Objective: The purpose of this article was to determine the usefulness of multiplanar and 3-dimensional (3D) reconstructions of computed tomographic (CT) data from scans performed for maternal indications for visualizing fetal anatomy and estimating gestational age.
Materials and Methods: Eighteen pregnant patients who had abdominopelvic CT scanning performed for maternal indications formed the study group. Two independent reviewers created multiplanar and 3D-reconstructed images of the fetus from these CT scans and analyzed them for fetal anatomy and gestational age. Fetal dose estimates were also obtained.
Results: Computed tomographic fetal biometry generally agreed well with ultrasound estimates. Computed tomographic and ultrasound estimates were within 3 to 4 weeks of each other 95% of the time for the 2 reviewers. Pearson correlation coefficients were 0.989 for reviewer 1 and 0.985 for reviewer 2. Fetal anatomic survey revealed that it was easier to see bones and fluid-filled structures such as the stomach and urinary bladder than intracranial, intrathoracic, and intra-abdominal soft tissue structures. Estimated fetal dose was 28.5 (10.7) mGy using the Imaging Performance Assessment of CT Scanner calculator and 23.7 (7.7) mGy when taking maternal perimeter and fetal depth into account with the method of Angel et al.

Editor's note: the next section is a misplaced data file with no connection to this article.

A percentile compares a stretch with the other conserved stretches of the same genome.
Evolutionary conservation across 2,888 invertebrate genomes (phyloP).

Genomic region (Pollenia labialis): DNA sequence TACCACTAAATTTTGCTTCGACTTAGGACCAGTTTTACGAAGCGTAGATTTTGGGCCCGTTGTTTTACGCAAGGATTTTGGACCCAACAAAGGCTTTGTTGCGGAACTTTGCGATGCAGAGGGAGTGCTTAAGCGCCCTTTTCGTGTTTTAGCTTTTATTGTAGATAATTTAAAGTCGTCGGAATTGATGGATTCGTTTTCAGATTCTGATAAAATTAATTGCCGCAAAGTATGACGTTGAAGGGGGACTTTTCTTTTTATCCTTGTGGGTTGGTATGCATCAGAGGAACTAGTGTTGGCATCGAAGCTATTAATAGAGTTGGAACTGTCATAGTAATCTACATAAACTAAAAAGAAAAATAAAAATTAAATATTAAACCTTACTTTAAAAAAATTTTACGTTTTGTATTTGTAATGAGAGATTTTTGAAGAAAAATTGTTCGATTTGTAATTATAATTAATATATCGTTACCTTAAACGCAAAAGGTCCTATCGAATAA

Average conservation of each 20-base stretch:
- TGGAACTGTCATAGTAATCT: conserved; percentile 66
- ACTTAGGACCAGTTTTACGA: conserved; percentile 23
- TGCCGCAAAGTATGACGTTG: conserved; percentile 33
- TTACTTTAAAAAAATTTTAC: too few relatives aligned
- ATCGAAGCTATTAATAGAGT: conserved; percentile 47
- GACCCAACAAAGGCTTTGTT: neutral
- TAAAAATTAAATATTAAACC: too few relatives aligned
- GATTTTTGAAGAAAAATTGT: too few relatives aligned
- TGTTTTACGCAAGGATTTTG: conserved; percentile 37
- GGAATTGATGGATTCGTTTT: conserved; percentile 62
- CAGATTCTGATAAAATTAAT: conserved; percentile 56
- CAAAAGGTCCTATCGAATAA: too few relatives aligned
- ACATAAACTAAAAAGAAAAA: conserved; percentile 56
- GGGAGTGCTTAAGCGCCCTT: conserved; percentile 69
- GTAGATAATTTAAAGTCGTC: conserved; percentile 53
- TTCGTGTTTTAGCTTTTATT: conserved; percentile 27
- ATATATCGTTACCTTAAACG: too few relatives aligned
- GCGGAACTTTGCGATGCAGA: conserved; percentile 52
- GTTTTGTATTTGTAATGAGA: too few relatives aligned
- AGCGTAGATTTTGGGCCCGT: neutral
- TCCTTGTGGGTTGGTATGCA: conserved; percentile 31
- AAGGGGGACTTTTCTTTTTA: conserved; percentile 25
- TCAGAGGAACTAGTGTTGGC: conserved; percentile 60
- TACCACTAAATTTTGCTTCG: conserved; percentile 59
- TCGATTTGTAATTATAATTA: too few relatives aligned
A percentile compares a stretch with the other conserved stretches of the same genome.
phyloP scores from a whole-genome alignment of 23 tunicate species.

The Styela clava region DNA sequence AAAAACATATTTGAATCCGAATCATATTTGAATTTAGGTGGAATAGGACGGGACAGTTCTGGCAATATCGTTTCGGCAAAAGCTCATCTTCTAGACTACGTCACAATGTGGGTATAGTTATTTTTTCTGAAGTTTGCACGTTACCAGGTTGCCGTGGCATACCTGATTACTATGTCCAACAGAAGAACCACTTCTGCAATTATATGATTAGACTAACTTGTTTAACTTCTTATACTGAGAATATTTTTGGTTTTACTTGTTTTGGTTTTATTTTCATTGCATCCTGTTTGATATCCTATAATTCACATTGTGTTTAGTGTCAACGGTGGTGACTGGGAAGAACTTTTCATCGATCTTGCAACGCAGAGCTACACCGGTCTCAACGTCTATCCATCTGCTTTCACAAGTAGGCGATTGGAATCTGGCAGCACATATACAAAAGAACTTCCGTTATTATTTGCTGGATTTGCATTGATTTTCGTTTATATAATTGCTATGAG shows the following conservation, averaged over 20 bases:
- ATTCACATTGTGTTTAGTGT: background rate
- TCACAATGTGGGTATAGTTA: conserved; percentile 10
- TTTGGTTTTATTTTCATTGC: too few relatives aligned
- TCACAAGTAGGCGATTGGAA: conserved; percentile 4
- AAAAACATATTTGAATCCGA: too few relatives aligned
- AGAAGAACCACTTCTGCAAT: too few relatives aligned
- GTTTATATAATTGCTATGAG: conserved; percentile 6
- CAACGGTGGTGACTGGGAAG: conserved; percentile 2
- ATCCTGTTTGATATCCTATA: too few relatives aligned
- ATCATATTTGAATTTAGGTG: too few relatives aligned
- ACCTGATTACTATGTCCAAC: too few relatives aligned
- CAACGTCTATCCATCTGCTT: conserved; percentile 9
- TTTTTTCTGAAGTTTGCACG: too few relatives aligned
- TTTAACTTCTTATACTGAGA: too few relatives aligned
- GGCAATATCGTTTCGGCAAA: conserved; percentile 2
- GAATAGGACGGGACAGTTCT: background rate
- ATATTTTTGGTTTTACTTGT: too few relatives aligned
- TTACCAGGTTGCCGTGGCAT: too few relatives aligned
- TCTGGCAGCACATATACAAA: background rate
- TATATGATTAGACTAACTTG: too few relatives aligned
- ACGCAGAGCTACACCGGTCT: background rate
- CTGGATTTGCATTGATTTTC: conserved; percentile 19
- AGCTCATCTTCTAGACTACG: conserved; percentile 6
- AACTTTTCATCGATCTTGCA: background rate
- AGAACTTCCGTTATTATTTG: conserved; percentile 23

Conclusions: It is technically feasible to produce clinically useful images of the fetus using standard multiplanar reconstructions and 3D algorithms already in place for CT scanning. As CT scans continue to be performed under certain circumstances, particularly the emergency department setting, evaluation of maternal CT scans for potentially useful information about the fetus such as gestational age and gross anatomic survey can be obtained at estimated fetal radiation doses much lower than the actionable level of 150 mGy.
From the *Department of Radiology, Changi General Hospital, Singapore, Singapore; and †Department of Radiology, University of Washington, Seattle, WA.
Received for publication February 1, 2011; accepted April 19, 2011.
Reprints: Manjiri Dighe, MD, DMRE, University of Washington Medical Center, 1959 NE Pacific St, BB 308, Seattle, WA 98195-7115 (e-mail: firstname.lastname@example.org).